Meaningful Use Of Symbols

Category: Teaching Algebra Published: Sunday, 24 May 2015

What do we mean by Meaningful Use Of Symbols?

In working with algebraic expressions, one important aspect is that of meaningful use of symbols. Since symbols are at the core of algebra and algebraic manipulation, a successful treatment of algebra would be one that chooses variables and construct expressions and equations in perspective. It should also interpret the form of expressions and equations and manipulate expression to show interesting interpretations. An equivalent way to express this is that Meaningful use of symbols includes carefully defining the meaning of symbols introduced to solve problems. This feature of Algebra and successful Algebraic Teaching is closely related to that of Mindful Manipulation, so I encourage you to read my page on that as well.

A particular feature of Meaningful Use of Symbol is that of specifying units. This seems to be a particular source of difficulties for students, even more so when we start to operate on quantities without care for units. This difficult is popularly know as Apples and Oranges, i.e., when we try to compare units that are incommensurable. Extra care must be taken to make sure that, whenever appropriate, units have been specified for an unknown quantity. In other words, symbols are clearly label to stand for a quantity with some dimensions. If that is the case, then operations of incommensurable quantities should be apparent and the student could easily avoid mistakes.

Note that these are not the only features of Meaningful Use Of Symbols. Other important features are to distinguish among the three main uses of variables: (1) as unknowns, (2) as placeholders that can take on a range of variables and (3) as parameters of a function. Some of this uses are more common that others, for example using variables as unknowns amounts to operating on an algebraic expression to solve for an unknown (e.g., find x in 4x+3=11). In this type of use the variable is unknow but fixed and refers to one value only. Later we realize that variables are much richer and can be use as placeholders for ranges of values to show algebraic identities (e.g., (a+b)^2 = a^2+2ab+b^2). More advance treatments use the notion of a function and parameters, for example, what is the effect of changing "a" in the function y = ax^2+b. All these treatments of Symbols in Algebra (1-3) are related but also somewhat separate and they should be treated as such.


Finding roots and max/min of a polynomial

In general, finding roots of a polynomial is not a trivial procedure. However, in special cases we can use algebra to help us by making Meaningful Use of Symbols and expressions. For example, consider the polynomial f(x) = x^2-7x+12. Which form do you think will be more helpful in determining the roots of this polynomial? (1) f(x) = x^2-7x+12 or (2) f(x) = (x-3)(x-4). Clearly form (2) is more sensical in this case where we can just plug x = 3 and x=4 to find both roots. This example also connects with Geometry in a nice fashion by exhibiting the graph of this parabola:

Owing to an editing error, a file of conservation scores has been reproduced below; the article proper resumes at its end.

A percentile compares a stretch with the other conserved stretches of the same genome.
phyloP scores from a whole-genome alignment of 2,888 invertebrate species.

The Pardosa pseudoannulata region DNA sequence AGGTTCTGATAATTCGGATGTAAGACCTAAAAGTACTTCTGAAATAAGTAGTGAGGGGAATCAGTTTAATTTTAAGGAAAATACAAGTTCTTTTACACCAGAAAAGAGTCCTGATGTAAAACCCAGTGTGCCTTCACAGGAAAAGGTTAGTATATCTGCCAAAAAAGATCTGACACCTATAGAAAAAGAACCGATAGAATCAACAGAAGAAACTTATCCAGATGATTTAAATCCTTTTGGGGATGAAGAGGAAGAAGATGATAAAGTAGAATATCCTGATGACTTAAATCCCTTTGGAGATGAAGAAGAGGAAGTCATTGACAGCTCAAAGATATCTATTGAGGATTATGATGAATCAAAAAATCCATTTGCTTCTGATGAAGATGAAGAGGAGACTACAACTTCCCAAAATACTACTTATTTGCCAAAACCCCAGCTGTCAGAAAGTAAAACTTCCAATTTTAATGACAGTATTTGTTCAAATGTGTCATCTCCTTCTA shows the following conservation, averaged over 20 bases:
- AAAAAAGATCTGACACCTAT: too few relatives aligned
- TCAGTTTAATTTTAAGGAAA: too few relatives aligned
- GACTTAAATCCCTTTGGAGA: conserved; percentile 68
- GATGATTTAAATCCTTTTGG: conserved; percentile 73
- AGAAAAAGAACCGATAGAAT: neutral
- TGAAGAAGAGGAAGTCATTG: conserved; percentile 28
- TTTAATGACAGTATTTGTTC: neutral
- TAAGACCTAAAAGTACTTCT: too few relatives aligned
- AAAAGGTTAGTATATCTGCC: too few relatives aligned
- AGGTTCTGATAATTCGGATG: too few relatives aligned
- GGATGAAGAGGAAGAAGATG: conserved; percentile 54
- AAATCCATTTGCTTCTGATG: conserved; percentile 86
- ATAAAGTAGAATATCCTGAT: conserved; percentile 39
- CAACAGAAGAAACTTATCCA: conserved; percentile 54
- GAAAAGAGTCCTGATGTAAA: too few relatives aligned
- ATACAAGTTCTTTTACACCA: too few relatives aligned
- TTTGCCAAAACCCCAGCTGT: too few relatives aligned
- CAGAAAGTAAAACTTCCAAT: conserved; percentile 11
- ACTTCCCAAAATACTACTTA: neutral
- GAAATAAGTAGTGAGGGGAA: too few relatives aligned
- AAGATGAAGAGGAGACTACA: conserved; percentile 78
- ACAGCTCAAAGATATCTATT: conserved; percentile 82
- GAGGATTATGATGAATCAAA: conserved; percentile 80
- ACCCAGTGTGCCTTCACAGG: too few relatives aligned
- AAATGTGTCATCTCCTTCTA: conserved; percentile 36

We can also find the minimum location and value of this polynomial by factoring in the form f(x) = x^2-2mx+m^2+p = (x-m)^2 + p, so that f(x) = x^2-7x+12 = (x-7/2)^2-1/4. If we compare the forms (1) f(x) = x^2-7x+12, (2) f(x) = (x-3)(x-4) and (3) f(x) = (x-7/2)^2-1/4, then clearly form (3) makes more sense for minimization purposes. Since (x-7/2)^2 is always positive, the minimum value is -1/4 achieved at x = 7/2. This example shows that Meaningful Use of Symbols depends on choosing variables and constructing expressions and equations in perspective or in appropriate context. Finally, note that there is no reason to stick with parabolas. Cubics and quartics equations provide a fertile field of examples where Meaningful Use Of Symbols can go a long way in reasoning and sense making in Algebra.

Why Meaningful Use Of Symbols is important for the teaching of Algebra in grades 7-12?

Symbols are at the core of Algebra. If we start using symbols without any regard for their meaning, then students will have a hard time grasping the power and use of Algebra. In fact, poor uses of symbols are at the core of many critiques and jokes about math, like this one:

On the other hand, part of the power and real beauty of math lies on its power to generalize and derive valid relations even without reference to concrete object. However, such a power should be exercised with care, so that Reasoning and Sense Making do not go out of the window the moment we write let x = ...

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